The Cow Shed at Spier was the dramatic setting for the first of the Toffie Food Festival's secret dinners, where TASTE'S Abigail Donnelly dazzled diners with a surprise feast.
When it launched three years ago, The Toffie Pop Culture Festival was a niche event with a sprinkling of in-the-know followers. It’s now a popular highlight on Cape Town’s cultural calendar, attracting a slew of forward-thinking local and international speakers in the design, art, culinary and publishing fields.
This year, the two-day food fair is happened at Spier Wine Farm in Stellenbosch and the theme was The Secret Festival.
As with previous Toffie festivals, an esteemed bunch of chefs and foodies revealed fresh perspectives and innovative ideas in a series of presentations, talks, tastings and workshops.
Not only were there some very high-profile international food designers and artists, like the Jellymongers from London and the OFF MENU team from Barcelona, but exciting hands-on outdoor activities were also on the agenda.
In addition to the Saturday wine-and food market and the Sunday Eat Out braaioff, age-old family recipes were divulged by some of the country’s top chefs.
But what we were most excited about were the 20 secret dinners, which were hosted – in association with TASTE – at private homes around Stellenbosch.
It’s quite something to find yourself in a stranger’s home, breaking bread with 10 people you’ve never clapped eyes on!
The first secret dinner at The Cow Shed, specially filmed for an episode of Pasella, offered a revealing glimpse into what guests can expect. Considering the theme, I knew we were in for an evening of surprises.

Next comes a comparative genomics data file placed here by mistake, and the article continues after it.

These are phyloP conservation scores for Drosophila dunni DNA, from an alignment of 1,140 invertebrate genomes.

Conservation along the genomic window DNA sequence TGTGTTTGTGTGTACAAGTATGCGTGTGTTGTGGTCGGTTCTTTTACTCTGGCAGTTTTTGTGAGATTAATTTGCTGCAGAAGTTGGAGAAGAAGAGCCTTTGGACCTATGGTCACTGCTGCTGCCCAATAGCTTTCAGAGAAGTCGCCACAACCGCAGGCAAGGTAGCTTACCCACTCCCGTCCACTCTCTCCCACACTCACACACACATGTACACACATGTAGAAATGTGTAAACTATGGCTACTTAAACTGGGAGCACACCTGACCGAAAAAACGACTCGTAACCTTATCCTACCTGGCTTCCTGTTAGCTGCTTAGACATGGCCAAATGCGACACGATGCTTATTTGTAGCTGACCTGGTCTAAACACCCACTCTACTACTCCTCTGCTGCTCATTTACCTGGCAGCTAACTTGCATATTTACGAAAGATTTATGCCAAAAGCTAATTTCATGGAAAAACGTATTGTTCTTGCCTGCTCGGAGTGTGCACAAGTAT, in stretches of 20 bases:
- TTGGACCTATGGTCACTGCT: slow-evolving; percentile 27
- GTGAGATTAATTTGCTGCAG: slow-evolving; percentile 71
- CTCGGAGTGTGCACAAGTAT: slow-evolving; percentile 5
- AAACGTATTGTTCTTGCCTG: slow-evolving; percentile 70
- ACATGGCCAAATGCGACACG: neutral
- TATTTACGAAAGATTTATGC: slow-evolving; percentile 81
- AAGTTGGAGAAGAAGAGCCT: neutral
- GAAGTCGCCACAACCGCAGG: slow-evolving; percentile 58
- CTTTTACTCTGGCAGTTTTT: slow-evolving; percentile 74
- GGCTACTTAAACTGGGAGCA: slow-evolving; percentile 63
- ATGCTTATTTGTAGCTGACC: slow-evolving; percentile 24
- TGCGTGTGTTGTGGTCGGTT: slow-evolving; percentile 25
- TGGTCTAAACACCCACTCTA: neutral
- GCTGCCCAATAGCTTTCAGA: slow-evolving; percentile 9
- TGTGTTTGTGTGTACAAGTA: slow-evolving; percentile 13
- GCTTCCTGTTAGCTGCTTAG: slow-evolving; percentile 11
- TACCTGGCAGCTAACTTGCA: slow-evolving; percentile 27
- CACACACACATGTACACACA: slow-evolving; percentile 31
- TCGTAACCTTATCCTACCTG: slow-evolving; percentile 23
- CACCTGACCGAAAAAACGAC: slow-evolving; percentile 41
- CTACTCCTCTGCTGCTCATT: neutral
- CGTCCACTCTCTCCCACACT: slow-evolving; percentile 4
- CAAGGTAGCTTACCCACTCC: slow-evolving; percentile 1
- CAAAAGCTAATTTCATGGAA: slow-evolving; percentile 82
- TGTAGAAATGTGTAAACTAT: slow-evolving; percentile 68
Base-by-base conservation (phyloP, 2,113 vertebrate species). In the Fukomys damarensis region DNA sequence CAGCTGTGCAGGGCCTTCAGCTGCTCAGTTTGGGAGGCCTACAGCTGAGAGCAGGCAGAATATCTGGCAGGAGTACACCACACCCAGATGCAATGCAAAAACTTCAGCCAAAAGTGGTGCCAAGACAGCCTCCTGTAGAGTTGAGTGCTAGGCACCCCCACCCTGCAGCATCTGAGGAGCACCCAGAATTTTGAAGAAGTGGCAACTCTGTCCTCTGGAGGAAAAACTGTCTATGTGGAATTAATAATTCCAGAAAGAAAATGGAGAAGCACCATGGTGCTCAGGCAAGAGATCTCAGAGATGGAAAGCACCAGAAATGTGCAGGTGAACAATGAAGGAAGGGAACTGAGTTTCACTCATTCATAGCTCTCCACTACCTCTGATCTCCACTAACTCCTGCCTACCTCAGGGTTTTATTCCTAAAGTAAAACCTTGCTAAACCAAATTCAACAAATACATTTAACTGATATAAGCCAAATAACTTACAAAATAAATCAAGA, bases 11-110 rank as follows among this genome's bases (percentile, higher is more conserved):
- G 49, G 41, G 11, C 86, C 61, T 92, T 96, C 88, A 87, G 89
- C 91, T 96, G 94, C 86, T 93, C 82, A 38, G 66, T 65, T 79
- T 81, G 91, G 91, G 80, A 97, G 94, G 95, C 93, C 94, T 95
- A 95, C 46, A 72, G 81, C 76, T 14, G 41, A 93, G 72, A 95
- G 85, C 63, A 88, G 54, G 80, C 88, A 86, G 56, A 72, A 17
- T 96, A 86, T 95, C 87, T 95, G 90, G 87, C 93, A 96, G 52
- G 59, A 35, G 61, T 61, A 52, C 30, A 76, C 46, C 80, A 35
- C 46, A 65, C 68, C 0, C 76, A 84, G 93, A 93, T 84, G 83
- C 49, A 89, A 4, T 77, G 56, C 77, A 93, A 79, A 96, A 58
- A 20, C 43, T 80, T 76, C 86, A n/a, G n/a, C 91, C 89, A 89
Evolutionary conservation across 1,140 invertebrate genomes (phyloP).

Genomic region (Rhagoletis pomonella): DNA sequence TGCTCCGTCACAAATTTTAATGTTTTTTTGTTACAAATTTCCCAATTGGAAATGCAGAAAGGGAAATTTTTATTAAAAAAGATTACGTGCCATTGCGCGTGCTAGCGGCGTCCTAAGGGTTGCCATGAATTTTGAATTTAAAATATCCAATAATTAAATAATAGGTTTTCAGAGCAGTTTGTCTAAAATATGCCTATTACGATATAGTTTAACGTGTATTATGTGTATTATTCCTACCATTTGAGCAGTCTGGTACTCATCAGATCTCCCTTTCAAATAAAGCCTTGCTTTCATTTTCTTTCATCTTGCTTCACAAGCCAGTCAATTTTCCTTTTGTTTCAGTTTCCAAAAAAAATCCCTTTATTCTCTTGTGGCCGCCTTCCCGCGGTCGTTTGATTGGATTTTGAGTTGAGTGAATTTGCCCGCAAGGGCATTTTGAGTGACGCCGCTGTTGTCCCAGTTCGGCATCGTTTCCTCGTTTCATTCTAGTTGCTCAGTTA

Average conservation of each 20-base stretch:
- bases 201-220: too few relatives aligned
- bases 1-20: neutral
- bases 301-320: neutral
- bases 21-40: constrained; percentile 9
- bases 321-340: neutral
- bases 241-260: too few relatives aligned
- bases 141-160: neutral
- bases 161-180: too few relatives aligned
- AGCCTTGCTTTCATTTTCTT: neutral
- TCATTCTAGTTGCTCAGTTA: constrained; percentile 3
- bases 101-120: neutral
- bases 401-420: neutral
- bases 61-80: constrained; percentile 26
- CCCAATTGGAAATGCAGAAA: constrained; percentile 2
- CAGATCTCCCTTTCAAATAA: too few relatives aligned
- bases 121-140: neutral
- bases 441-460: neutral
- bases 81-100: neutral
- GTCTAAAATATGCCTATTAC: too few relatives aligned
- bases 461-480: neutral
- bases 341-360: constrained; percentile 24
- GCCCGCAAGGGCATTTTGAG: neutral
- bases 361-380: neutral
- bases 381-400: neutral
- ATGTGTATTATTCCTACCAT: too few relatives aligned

My curiosity was piqued when, upon entering the venue, we were handed a pin and greeted by a roomful of white balloons that completely concealed the dining area.
“Pop the balloons with your pins,” instructed the evening’s hostess and chef extraordinaire Abigail Donnelly. And just like that, our dinner table was exposed.
When the first course arrived, my fellow diners and I leaned forward simultaneously to try and make out what was hidden beneath the smoke-filled glass domes we had been presented.
As we lifted the cloches, the smoke wafted upwards, exposing a delicate portion of perfectly smoked mussels.
WATCH THE BEHIND THE SCENES VIDEO OF THE FIRST TOFFIE FOOD FESTIVAL'S SECRET DINNER:
For mains, we had to crack a dome of rock salt to reveal ostrich tartare served with a deep-fried quail egg. Ingeniously, the salt shield doubled as seasoning. Spier’s 21 Gables Chenin Blanc 2010 was the perfect accompaniment to our meal, not only because its well-balanced fruity nose complemented the ostrich superbly, but also because this lesser-known varietal is one of the Cape’s best-kept wine secrets.
Conveniently, Spier’s marketing manager Marina Vermeulen, a qualified winemaker herself, was seated next to me, so I quizzed her about South Africa’s most widely planted grape.
Previously only used for cheap “box” wines and brandy, Chenin Blanc received a status upgrade in the late 90s, when winemakers started using it to make rich, heavily oaked wines.
SA is currently recognised as one of the best producers of Chenin Blanc, on par with France. Diverse styles of this wine will be revealed at the festival by the Chenin Blanc Association.
Hidden inside a caramelised-sugar pillar, the peanut-butter crème brûlée was a revelation in more ways than one.
Soft and creamy on the inside, with a crunchy shortbread crust on the outside and a dab of salted strawberries on the side – you had to see and taste it to believe it.
By that stage, I’d guzzled more than a polite quantity of Chenin Blanc, so when a fellow diner couldn’t eat hers due to a nut allergy, I helped her clear her plate, which she passed to me, secretly, of course.
By Malibongwe Tyilo, for the August 2012 issue of Woolworths TASTE magazine
MORE INFO ON THE SECRET FESTIVAL: